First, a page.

More than 720 bird species live in Guatemala. Of the bird species breeding in the highlands, about 10% are endemic to the North Central American Highland. The range of some species is even restricted to Guatemala and Chiapas, Mexico.
The municipality of San Miguel Totonicapan, at an elevation of 2500m in the western Guatemalan highlands has not yet been discovered by international tourists. Birding near Totonicapan and around the town is extraordinary.
The whole area offers an impressive array of landscapes, from corn fields, to quaint villages and conifer forests with different pine species (Pinus spp.), cypress (Cupressus lucitanicus) and Guatemalan fir (Abies guatemalensis).
In humid valleys the forest is mixed with broad-leaf trees (oak, alder). The area is home to several bird species endemic to the northern Central American highlands.
Soon after entering the forest the distinct "ch-lip" call reveals the presence of Pink-headed Warbler, an endemic of the highlands of Guatemala.
Even without being familiar with the calls, birders can detect this beautiful warbler quite easily, because it moves not just in the canopy, but also in the forest understory.
The bird is locally quite common in the Guatemalan highlands and there is no need to climb steep volcanoes to observe this species.
In each mixed foraging flock one to three individuals moved together with Townsend's, Hermit, Wilson's, Olive, Golden-browed, and Crescent-chested Warblers, Hutton's Vireo, Golden-crowned Kinglet, Brown Creeper, and Spot-crowned Woodcreeper.
In addition to Pink-headed Warblers, there are several other endemic birds of the northern Central American highlands that can be watched in the Totonicapan conifer forest: Rufous-browed Wren, Rufous-collared Robin, Black-capped Swallow, and Ocellated Quail.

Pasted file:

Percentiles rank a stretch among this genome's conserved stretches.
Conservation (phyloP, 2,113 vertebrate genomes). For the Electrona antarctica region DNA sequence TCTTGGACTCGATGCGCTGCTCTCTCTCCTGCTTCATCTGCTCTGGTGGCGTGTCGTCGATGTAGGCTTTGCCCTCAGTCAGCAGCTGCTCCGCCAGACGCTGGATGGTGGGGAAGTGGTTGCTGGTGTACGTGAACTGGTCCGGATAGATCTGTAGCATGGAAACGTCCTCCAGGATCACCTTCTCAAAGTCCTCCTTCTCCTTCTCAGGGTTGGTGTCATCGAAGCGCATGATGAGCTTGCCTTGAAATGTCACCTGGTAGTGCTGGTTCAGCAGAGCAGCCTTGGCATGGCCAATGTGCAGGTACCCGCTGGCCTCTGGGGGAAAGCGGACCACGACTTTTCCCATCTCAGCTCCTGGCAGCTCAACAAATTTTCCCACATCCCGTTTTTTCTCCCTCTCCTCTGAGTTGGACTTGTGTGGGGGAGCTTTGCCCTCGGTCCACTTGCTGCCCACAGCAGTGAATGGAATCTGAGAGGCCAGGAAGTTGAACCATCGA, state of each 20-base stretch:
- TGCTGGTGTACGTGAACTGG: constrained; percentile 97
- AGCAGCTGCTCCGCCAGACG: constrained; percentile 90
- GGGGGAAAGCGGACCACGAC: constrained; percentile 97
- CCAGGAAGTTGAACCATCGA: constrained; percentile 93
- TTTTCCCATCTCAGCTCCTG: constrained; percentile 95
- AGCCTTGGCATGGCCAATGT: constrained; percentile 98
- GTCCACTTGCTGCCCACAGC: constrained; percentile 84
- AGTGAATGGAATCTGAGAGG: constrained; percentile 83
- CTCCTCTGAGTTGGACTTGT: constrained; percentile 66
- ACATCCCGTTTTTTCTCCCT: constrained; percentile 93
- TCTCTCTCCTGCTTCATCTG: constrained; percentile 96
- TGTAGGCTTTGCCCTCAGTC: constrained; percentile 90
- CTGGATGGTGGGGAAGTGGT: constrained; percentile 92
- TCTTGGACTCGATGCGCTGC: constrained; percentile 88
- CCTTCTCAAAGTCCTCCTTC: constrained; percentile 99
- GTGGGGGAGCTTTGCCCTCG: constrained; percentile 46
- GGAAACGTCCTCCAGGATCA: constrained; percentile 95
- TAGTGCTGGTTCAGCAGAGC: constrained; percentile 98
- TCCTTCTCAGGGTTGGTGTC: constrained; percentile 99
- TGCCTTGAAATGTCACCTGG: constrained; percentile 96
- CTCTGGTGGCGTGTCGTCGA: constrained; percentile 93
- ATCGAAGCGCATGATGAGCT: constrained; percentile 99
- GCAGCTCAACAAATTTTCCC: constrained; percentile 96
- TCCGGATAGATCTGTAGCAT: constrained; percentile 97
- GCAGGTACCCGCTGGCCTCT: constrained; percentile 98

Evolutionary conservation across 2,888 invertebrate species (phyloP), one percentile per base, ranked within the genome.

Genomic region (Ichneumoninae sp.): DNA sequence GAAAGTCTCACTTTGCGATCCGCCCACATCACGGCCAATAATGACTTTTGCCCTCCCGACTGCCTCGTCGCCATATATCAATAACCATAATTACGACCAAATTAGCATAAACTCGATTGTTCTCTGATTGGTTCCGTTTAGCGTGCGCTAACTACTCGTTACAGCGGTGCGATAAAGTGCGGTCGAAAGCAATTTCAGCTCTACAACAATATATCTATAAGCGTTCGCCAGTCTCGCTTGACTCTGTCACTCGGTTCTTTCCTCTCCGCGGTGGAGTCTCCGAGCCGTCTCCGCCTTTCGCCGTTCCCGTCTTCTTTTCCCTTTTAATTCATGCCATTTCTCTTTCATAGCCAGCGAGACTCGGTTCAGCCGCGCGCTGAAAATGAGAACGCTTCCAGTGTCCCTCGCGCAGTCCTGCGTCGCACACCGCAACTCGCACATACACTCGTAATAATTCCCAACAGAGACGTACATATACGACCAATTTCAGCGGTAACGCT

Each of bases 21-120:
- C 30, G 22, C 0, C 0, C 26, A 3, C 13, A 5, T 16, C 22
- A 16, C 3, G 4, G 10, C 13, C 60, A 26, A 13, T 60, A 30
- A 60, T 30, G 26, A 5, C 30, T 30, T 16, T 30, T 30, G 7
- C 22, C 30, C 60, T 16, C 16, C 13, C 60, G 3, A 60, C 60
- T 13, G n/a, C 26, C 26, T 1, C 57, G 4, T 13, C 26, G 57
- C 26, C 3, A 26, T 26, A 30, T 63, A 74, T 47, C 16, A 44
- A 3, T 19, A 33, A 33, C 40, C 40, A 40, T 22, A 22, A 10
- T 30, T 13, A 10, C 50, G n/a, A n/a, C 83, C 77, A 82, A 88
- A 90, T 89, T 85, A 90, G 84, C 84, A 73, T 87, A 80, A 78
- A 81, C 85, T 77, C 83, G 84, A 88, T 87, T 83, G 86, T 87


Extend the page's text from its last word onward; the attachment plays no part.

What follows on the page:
In the forest understory several Chestnut-capped Brushfinches, Yellow-eyed (Guatemalan) Juncos, Spotted Towhees, Ruddy-capped Nightingale-Thrushes and Singing Quail can be detected.
Most common hummers in the area are Amethyst-throated and White-eared Hummingbird.
The Totonicapan forest covers an area of more than 16,000ha and is one of the largest tracts of high-elevation conifer forest in Guatemala. The main part of the forest is communal, and some adjacent sections are privately owned. For Birders, the best part is that the forest can be birded year round.
For a real birdwatching exploration I would highly recommend to hire at least the services of a certified local guide, keeping in mind that since Totonicapan is not a touristic place yet, accommodations can be quite rustic.
By visiting the forest of Totonicapan we can help to its conservation by establishing a sustainable forest use, an alternative to the extraction of timber and firewood.
If you want to learn about birds of Guatemala, let me recommend this book, which is the most authoritative, detailed, and updated checklist of the 725 bird species recorded in Guatemala.
Also includes information about status, habitats and endemic species, along with detailed distribution maps, information on species to watch for and species of special concern:
Lista Comentada De Las Aves De Guatemala / Annotated Checklist of the Birds of Guatemala (English and Spanish Edition)